Upselling is by definition the sale of a product or service at a higher level and price than that originally purchased by a customer, i.e. a form of upgrade in the product or service purchased. Thus, it is a sales strategy aimed at inducing the customer to purchase the higher-end version of a product or service at a higher value because it is newer, improved or premium at a higher price in exchange for an increase in the customer’s benefit.
Upselling is always a profitable strategy for the company offering it because it is risk-free. This is because the offer takes place at a time when the consumer is already predisposed to purchase; therefore, the idea of adding a plus to the product or service for which the purchase is to be finalised can easily be accepted or in the worst case rejected, without compromising the initial purchase.
In addition to the benefit in terms of incremental profits, this strategy can lead to other benefits such as long-term customer loyalty. This happens when the added value brought by a higher category product is recognised by the customer and is therefore considered real. In that case, the customer will tend to appreciate the suggestion received and the attention shown through that advice. Moreover, when the customer perceives this added value, he will be induced to continue buying the product of a higher level and price, increasing the average value of the purchase.
Generally, this effect results from the combination of two elements:
- the first is called anchoring and consists in the fact that the mind of the potential buyer binds itself to the price of a product or service and uses it as a basis for calculation. Consequently, the option proposed through upselling will not be evaluated in absolute terms but always in relation to the price of the product still.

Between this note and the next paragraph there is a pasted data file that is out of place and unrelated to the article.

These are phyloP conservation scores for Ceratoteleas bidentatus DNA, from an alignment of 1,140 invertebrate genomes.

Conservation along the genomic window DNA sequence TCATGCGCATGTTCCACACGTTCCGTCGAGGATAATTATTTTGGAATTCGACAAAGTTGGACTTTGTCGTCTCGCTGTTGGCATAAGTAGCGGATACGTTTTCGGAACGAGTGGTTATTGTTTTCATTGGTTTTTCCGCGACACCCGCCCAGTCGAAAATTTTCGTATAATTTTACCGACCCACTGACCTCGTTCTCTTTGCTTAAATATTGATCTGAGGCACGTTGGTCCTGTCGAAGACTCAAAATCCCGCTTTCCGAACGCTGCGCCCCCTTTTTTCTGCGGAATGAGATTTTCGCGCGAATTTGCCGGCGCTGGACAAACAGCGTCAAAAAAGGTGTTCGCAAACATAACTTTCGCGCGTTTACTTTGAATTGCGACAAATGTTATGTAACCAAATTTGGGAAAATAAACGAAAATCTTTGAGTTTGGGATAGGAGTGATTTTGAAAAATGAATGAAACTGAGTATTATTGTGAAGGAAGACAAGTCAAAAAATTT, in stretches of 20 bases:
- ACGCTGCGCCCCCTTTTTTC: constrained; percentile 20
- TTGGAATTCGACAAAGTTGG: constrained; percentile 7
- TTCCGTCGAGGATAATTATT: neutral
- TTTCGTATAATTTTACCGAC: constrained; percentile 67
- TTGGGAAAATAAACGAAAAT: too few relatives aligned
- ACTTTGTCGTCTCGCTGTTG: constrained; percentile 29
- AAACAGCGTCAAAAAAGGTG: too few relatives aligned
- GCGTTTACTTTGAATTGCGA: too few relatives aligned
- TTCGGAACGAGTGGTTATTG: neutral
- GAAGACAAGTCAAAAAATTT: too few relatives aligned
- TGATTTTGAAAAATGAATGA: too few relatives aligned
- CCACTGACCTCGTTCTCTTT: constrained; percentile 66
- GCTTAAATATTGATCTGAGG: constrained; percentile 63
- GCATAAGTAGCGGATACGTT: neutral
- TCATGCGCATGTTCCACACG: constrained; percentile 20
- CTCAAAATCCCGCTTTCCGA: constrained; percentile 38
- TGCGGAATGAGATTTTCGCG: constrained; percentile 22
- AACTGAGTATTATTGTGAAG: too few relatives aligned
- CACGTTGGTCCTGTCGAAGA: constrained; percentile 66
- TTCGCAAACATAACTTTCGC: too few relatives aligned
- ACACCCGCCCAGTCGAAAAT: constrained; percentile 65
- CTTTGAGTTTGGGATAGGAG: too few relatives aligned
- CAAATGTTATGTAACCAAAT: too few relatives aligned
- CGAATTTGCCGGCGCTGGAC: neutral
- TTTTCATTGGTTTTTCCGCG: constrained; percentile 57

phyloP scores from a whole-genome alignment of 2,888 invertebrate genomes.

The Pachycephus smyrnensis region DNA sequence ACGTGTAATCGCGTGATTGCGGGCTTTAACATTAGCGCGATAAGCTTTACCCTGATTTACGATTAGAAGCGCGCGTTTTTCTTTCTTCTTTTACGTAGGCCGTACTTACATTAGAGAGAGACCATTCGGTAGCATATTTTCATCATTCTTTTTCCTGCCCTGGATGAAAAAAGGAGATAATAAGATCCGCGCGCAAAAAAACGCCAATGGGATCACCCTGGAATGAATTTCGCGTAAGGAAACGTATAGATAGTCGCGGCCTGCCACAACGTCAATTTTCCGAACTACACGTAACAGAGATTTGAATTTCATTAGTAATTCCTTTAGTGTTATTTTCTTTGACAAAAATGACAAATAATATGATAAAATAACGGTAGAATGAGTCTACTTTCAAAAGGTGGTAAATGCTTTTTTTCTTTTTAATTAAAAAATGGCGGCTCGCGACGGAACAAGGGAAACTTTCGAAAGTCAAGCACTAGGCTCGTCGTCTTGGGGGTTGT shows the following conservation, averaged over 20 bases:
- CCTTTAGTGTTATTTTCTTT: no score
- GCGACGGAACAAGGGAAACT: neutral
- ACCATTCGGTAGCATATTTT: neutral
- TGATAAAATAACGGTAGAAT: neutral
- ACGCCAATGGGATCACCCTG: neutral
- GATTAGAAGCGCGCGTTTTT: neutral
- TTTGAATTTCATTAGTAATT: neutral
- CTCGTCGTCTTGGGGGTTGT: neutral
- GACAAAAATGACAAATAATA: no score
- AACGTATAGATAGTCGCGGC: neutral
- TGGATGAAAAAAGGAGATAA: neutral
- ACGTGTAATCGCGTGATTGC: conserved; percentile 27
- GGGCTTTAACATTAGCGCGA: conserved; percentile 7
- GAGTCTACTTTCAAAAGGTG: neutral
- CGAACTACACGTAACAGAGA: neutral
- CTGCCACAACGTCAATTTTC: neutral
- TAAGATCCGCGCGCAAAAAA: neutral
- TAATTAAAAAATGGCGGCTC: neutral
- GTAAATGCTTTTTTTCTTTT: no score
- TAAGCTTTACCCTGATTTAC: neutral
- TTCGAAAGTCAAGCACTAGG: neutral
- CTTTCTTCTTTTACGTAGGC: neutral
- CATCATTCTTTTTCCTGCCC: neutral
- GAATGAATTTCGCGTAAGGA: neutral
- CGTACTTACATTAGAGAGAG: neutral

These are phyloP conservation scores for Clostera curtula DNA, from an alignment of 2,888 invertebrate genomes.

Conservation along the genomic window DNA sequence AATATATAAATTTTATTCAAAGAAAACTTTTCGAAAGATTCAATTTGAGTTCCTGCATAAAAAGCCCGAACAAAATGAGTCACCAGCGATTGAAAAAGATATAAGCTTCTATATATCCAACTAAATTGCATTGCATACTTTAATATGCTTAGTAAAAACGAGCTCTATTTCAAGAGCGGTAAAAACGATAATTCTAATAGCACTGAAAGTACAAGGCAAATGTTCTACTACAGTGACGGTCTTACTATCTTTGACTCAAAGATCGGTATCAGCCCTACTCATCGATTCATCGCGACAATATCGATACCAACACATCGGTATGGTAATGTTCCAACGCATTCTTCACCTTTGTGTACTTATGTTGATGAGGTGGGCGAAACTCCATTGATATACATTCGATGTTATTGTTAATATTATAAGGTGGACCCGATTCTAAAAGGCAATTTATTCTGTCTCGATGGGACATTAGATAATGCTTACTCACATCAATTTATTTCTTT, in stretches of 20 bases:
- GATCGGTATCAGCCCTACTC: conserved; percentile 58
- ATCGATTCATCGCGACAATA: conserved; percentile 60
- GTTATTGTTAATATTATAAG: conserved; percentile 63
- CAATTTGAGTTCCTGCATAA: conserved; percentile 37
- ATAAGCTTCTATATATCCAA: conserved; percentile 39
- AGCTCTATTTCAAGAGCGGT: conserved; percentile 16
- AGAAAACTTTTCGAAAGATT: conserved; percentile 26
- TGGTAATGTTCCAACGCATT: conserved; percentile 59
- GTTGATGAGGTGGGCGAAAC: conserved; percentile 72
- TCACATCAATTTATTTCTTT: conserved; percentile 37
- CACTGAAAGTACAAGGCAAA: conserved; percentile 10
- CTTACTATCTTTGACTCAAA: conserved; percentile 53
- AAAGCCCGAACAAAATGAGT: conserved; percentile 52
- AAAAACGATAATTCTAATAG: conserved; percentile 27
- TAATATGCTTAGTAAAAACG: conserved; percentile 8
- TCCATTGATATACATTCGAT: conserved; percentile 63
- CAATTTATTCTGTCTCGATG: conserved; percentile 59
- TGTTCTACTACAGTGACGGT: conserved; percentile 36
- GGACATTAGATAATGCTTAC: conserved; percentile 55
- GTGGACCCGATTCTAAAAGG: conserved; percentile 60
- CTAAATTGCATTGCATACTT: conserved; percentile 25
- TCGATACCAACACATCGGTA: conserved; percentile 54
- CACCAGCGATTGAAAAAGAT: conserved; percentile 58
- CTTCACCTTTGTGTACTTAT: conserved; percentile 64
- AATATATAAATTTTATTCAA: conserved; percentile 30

- The second element, on the other hand, is that of customisation, whereby being given the opportunity to customise the product or service one was choosing, so as to make it more in line with one’s own needs or aspirations, determines the attribution of incremental value to the product or service itself on the part of the customer.
The two main effects linked to such a sales strategy are thus related to increased revenues and customer loyalty.
Upselling in Hospitality. Timing and examples
These discourses apply to most sectors, but one of those in which practices of this kind have been adopted for a long time and to a large extent is certainly tourism and hospitality.
In the hotel industry, the first moment is the one before the stay, in which, using all the touch points (email, app notification, sms, call…), in addition to information on the chosen stay, it is possible to make an upselling proposal, for example in terms of a room with higher standards and services. Subsequently, a second useful moment is when the customer checks in, where it is possible to offer an upgrade on what has already been purchased. Finally, at the end of the stay, this strategy can be put into practice, e.g. by offering the customer a discount or a voucher on the next purchase, in order to incentivize a new purchase.
Finally, it should be emphasized that the choice of when to carry out an upselling action and how to do it is important to be data-driven. By analysing the information on customer behaviour available, it is possible to make more profitable and tendentially also more effective decisions. This stems from the identification of similar patterns of behaviour, the clustering of the same and the possibility of using this wealth of information with current and potential customers to increase customer satisfaction and the structure’s profits.